Overall, I thought this was a strong sequel. It didn’t falter from the original storyline, but added to it, and I think that we definitely got to know the characters better and that we got to see more of who they are and just what they’re fighting for. And as always, Laini Taylor’s writing is beautiful and strong.

I rated this book 4.5/5 stars and highly recommend it if you’ve read the first book.

Daughter of Smoke and Bone Book Review


Title: Daughter of Smoke & Bone
Author: Laini Taylor
Series: Book #1 in the Daughter of Smoke and Bone trilogy
Publisher: Little, Brown Books for Young Readers – an imprint of Hachette Book Group
Publication Date: September 27, 2011
Genres: Young Adult – Urban Fantasy, Romance
Pages: 418
Format: Purchased Paperback

“Daughter of Smoke and Bone” by Laini Taylor is the first book in the Daughter of Smoke and Bone trilogy. It’s a story about a girl named Karou living in Prague, going to art school and doing just fine. Kind of. Her boyfriend cheated on her and she is just having a really rough time, but there’s something about her natural blue hair and super fantasy-esque drawings that make her stand out from the crowd.

Maybe it’s the fact that she lives a secret otherworldly life on the side. Yeah, that could be it.

Karou was raised with chimera, a type of mythical being who is forged of many different types of creatures (human head/torso but with the legs and body of a horse, like a centaur). So that world isn’t really that surprising to her given that she was raised in it. So she’s often given tasks by one of the chimaera, Brimstone, and carries out these “tasks” to get teeth – all varieties – when one day she goes to Morocco and is discovered by an angel. An angel who wants to kill her.

This story, man. This story. At first I wasn’t sure I was going to like it. I thought it was going to be a poorly written, all over the place, insta-love type of thing, when really, it wasn’t. There was so much more going on in the background that was woven in and throughout the novel that it just took my breath away.

Literally, I’m feeling ALL the feels.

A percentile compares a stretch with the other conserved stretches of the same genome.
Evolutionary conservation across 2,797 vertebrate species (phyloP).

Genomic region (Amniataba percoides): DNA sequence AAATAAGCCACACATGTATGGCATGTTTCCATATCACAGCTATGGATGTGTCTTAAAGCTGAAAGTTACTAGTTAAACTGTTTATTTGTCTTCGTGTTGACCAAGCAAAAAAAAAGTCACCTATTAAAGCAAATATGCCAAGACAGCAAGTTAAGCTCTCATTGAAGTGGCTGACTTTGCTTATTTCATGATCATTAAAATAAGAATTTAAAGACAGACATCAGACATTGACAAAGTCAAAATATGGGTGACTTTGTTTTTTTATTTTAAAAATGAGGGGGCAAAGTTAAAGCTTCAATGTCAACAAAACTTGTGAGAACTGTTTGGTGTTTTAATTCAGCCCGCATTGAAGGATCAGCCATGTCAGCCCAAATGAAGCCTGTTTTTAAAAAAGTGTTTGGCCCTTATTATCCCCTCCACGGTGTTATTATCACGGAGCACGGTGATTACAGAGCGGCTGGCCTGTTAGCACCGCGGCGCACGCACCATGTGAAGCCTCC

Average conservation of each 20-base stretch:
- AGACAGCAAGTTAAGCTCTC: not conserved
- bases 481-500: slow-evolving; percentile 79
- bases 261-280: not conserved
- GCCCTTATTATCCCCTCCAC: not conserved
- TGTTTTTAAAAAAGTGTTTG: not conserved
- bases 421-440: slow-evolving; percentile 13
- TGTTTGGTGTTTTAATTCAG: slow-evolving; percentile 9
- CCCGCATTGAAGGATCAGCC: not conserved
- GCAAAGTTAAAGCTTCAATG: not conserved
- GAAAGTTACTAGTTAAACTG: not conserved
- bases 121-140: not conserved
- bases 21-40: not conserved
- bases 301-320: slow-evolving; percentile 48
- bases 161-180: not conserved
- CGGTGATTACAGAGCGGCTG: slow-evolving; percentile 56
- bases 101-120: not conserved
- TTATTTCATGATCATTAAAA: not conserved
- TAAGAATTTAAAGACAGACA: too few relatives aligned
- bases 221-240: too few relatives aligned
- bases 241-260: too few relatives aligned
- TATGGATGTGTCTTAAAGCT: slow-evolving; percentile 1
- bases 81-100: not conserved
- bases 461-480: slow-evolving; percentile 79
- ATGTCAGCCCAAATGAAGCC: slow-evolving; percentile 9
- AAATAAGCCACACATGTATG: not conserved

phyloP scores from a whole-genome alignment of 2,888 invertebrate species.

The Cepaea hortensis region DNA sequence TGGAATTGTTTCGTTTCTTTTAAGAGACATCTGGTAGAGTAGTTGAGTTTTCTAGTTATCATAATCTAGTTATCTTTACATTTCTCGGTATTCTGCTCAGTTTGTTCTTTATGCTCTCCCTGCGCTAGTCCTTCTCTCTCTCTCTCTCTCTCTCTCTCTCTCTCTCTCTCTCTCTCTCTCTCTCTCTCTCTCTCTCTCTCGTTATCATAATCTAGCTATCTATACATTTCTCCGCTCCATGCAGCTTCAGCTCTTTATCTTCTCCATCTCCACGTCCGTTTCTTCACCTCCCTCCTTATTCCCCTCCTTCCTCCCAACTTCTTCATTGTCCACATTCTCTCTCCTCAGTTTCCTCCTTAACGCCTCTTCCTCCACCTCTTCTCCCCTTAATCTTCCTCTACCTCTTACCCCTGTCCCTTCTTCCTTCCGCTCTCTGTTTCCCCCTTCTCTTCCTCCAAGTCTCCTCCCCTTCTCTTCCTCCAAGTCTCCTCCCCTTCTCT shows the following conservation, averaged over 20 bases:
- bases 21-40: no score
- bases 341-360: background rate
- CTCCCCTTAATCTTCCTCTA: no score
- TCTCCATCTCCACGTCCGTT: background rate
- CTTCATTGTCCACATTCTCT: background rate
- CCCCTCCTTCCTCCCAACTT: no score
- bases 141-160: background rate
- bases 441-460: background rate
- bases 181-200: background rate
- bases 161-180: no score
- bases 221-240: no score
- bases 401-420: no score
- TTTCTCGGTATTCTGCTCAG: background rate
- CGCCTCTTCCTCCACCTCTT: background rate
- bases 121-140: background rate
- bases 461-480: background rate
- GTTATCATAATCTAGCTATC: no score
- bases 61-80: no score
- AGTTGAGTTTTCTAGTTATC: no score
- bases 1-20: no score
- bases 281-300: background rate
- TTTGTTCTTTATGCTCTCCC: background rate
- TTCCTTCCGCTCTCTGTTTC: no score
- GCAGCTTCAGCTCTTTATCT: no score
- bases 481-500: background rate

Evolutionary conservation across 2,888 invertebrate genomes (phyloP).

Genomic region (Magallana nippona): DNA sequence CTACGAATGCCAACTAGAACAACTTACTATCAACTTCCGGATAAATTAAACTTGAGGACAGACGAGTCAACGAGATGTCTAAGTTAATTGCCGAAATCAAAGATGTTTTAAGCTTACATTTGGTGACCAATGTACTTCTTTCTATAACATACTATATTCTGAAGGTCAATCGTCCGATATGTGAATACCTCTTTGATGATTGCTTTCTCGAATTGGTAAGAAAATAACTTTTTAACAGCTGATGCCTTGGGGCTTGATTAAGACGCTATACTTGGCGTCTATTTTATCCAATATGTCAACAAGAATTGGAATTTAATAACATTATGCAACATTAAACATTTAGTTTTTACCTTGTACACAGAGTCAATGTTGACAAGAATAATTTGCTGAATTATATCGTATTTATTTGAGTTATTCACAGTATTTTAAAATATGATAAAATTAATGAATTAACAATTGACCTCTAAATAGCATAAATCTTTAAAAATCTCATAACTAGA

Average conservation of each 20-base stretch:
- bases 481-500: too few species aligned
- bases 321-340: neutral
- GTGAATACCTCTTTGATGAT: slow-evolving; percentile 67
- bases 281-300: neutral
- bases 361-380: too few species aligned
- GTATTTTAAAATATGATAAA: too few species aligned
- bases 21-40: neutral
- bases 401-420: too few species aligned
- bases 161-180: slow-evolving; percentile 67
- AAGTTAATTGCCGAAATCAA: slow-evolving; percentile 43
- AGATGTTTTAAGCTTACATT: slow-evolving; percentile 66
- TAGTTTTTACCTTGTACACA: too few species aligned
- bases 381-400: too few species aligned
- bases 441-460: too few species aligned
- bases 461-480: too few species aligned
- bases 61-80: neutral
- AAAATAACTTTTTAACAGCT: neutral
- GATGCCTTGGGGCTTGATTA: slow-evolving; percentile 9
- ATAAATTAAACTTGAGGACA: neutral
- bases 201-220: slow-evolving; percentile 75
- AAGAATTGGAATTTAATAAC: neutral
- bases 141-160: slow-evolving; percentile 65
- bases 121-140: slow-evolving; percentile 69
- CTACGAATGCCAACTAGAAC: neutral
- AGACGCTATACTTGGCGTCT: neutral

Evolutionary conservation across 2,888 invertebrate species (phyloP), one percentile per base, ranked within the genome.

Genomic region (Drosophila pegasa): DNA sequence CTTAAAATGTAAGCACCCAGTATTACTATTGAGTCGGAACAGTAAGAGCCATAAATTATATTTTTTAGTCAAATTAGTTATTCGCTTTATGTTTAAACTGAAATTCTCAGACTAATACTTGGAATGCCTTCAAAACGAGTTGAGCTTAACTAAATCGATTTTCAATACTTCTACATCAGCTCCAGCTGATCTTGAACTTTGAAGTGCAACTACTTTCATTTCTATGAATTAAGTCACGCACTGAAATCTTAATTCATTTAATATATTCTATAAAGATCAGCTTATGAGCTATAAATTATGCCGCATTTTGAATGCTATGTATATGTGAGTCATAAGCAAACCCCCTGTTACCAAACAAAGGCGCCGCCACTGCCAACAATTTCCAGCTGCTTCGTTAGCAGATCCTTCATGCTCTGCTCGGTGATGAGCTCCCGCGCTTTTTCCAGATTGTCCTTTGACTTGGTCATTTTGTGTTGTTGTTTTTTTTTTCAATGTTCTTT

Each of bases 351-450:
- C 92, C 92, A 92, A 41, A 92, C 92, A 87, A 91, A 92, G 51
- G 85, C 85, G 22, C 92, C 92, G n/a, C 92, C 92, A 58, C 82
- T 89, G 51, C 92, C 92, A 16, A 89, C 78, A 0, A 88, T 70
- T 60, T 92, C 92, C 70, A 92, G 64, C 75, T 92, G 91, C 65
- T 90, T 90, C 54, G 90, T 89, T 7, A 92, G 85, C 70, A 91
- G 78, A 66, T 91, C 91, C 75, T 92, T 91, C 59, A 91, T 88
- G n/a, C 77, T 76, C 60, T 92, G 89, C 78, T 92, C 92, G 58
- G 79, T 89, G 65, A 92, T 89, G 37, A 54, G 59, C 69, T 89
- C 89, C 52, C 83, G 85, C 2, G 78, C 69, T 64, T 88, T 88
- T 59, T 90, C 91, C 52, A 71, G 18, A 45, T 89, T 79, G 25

Karou, herself, is a strong female character with a stubborn streak, but also a quirky attitude that seems to get her in trouble from time to time. She grew up without knowing much about herself or how she got tattoos on her hands (hamsas) and she always wondered why she’d feel lonely at times or just how she didn’t feel like she was her true self in the world she was living in. I thought she was relatable because I know a lot of teens and young adults feel “out of place” in the world and want to find who they are and where they fit in all of this. Karou is like that throughout most of the book and she doesn’t really change much in personality, which is great.

Akiva is the angel who attacks Karou in Morocco and he is described as dead-eyed in the beginning, his features too perfect to be human with short cropped dark hair, a widow’s peak, and burning angel wings that he can glamour into invisibility – but only on his back, not on his shadow. He’s at first merciless and cruel, but something in him clicks when he attacks Karou that makes him pause and he tries to figure out just what that is by following her around (yes, like a creep). Though the two do spar later on, he doesn’t want to hurt her and he later figures out why he is so drawn to her and why he can’t hurt her.

And possibly why she’d want to hurt him.

Brimstone is a chimera who is a Wishmonger that makes different types of beads that grant different levels of wishes. He’s stonefaced and not very warm to others, only showing his approval through grunts on occasion. We do learn a little bit more about him toward the end of the book and I think he’s pretty wise, though that may be due to his age.

Those were really the main characters of the book while everyone else that followed was secondary. I did enjoy Zuzana’s personality a lot (she’s human), and Issa was kind of cool (she’s a chimera).

The plot of the story definitely pulled me in. It was one in which Karou was trying to find who she was while trying to uncover secrets as to why portal doors have mysterious hand print burn marks on them and why they suddenly go up in flames, taking away any chances she had of returning to that place in between. It also is a great mystery into the chimera and seraphim (angel) world. I really enjoyed it and I can definitely see the potential for the sequels from this book.

The romance in this book, at first, I thought would be insta-love the way it was playing out. It kind of turned me off, but as it continued and it was explained further in the story I finally understood why they acted the way they did toward each other. It was hot and steamy and ooooohhh the angst, but it was great to read and definitely satisfied my romantic craving.

And I hope to God there isn’t a triangle.

My biggest “complaint,” which is really a critique is that I wish that the back stories that we find out later about Karou’s past were woven into the story more as memory snippets. It happened only once or twice before that, but I think that it could have happened a little bit more rather than it all coming in one giant chunk toward the end.

Overall, I really, really enjoyed this book and I can’t wait to continue on reading the trilogy. I gave this 5/5 stars.